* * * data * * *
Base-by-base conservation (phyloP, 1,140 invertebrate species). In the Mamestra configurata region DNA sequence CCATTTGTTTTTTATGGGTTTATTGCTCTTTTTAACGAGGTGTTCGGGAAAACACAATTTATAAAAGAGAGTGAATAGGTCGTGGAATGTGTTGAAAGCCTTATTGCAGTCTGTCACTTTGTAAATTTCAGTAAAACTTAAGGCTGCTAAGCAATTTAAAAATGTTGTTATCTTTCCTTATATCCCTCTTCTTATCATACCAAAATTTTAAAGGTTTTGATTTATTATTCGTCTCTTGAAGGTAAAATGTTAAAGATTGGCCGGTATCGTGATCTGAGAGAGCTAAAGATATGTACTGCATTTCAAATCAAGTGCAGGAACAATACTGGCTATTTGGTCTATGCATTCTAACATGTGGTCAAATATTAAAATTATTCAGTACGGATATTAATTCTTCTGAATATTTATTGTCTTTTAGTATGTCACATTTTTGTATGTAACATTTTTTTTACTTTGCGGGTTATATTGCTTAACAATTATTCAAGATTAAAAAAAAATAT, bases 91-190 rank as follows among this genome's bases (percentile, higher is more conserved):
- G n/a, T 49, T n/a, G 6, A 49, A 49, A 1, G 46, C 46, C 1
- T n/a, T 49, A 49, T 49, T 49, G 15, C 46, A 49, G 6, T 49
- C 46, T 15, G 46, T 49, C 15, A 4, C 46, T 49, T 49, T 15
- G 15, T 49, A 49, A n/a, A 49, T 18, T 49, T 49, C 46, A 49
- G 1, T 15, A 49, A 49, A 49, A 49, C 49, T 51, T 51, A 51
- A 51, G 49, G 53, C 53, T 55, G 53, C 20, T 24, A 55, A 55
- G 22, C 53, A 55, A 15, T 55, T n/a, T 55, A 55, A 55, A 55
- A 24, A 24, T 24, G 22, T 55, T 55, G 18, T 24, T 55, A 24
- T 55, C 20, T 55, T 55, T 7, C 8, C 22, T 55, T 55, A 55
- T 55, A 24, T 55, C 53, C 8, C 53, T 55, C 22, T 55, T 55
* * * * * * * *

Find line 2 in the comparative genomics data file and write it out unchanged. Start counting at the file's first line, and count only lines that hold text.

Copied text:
- G n/a, T 49, T n/a, G 6, A 49, A 49, A 1, G 46, C 46, C 1